State health officials say 246 fully vaccinated Michiganders contracted coronavirus from January to March, and three have died.

“These are individuals who have had a positive test 14 or more days after the last dose in the vaccine series,” said Lynn Sutfin, a spokesperson for the state health department.

Some of the 246 people may ultimately be excluded from the state’s tally of vaccine breakthrough cases because they may have had earlier coronavirus infections and still tested positive two weeks post immunization.

“These cases are undergoing further review to determine if they meet other (Centers for Disease Control and Prevention) criteria for determination of potential breakthrough, including the absence of a positive antigen or PCR test less than 45 days prior to the post-vaccination positive test,” Sutfin said.

Although so-called vaccine breakthrough cases are rare, and all three COVID-19 vaccines on the market are considered highly effective with efficacy rates ranging from 72% for Johnson & Johnson’s vaccine to 94% and 95% for Moderna’s and Pfizer’s, respectively, it can happen.

“While it is significantly less likely, it is still possible to contract the virus after being vaccinated,” Sutfin said. “Studies indicate that even if vaccinated people do become ill, they are far less likely to experience severe illness requiring hospitalization or resulting in death.

“But the possibility of infection and further transmission is why we continue to encourage Michiganders to take precautions while out in public, including wearing masks, washing hands and social distancing, even after receiving the vaccine until more Michiganders have been able to be vaccinated.”

Hospitalization data for 129 of the fully vaccinated cases is incomplete, Sutfin said. But for the 117 people for whom hospitalization records are known, 11 were hospitalized.

“A number of these are new cases that have been reported … as a result of a positive test, but local health departments are either early in their investigation or have yet to begin their case investigation,” Sutfin said.

The three fully vaccinated people who died, Sutfin said, were all ages 65 and older. Two of them were within three weeks of full vaccination.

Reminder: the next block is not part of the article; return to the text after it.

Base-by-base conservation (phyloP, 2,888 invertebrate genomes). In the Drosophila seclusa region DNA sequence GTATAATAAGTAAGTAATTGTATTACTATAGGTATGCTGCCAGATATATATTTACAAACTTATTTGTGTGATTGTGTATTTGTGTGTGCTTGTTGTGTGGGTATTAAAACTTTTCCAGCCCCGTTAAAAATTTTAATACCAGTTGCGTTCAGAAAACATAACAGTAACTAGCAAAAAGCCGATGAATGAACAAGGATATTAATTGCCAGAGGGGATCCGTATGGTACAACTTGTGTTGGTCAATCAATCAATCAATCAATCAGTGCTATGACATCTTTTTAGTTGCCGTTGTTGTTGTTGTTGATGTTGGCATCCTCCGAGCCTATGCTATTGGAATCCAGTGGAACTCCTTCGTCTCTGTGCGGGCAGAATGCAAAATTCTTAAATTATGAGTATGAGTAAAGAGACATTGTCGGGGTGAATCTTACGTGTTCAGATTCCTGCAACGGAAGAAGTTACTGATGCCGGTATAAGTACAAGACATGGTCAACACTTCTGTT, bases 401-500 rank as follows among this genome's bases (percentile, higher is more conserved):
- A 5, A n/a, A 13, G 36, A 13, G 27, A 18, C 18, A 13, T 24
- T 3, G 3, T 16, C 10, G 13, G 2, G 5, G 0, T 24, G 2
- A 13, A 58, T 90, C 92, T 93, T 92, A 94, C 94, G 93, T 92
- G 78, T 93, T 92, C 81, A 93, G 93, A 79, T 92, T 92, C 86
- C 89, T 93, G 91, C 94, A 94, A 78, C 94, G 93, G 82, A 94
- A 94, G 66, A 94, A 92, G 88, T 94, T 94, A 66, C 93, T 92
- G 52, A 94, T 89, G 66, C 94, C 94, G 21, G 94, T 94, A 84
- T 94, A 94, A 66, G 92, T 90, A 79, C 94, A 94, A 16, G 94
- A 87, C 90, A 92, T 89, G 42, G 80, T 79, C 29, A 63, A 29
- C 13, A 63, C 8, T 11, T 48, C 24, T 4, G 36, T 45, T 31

“While the majority of the population develops full immunity within 14 days of completion of their vaccine series, a small proportion appear to take longer to mount a full antibody response,” Sutfin said. “CDC is actively working to better understand the risk characteristics of this group.

“It is important to reiterate that, while the overall numbers of potential breakthrough cases are low, the proportions of those symptomatic, hospitalized, and who died are all lower than those who are unvaccinated.”

The state’s COVID-19 vaccine dashboard shows nearly 3 million Michiganders had gotten at least one dose of a coronavirus vaccine and 1.8 million were fully vaccinated as of Sunday.

The virus has infected more than 700,000 Michiganders and killed 16,239, according to state data.

“We are still very much in this pandemic, but we’ve learned a tremendous amount about how to protect ourselves and our loved ones,” Sutfin said. “That’s why every Michigander has a personal responsibility to do their part by wearing a mask, washing hands, and maintaining social distancing to help us slow the spread of this virus.

“We have increased our vaccine program over the last couple of weeks, which has helped us reach an historic milestone of four million vaccines in under four months. The most important thing people can do is to get the safe and effective COVID-19 vaccine to protect themselves and their families, and help us eliminate this virus once and for all.”

Contact Kristen Shamus: [email protected] Follow her on Twitter @kristenshamus.

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This article originally appeared on Detroit Free Press: 246 fully vaccinated Michiganders got COVID-19, 3 died, state reports

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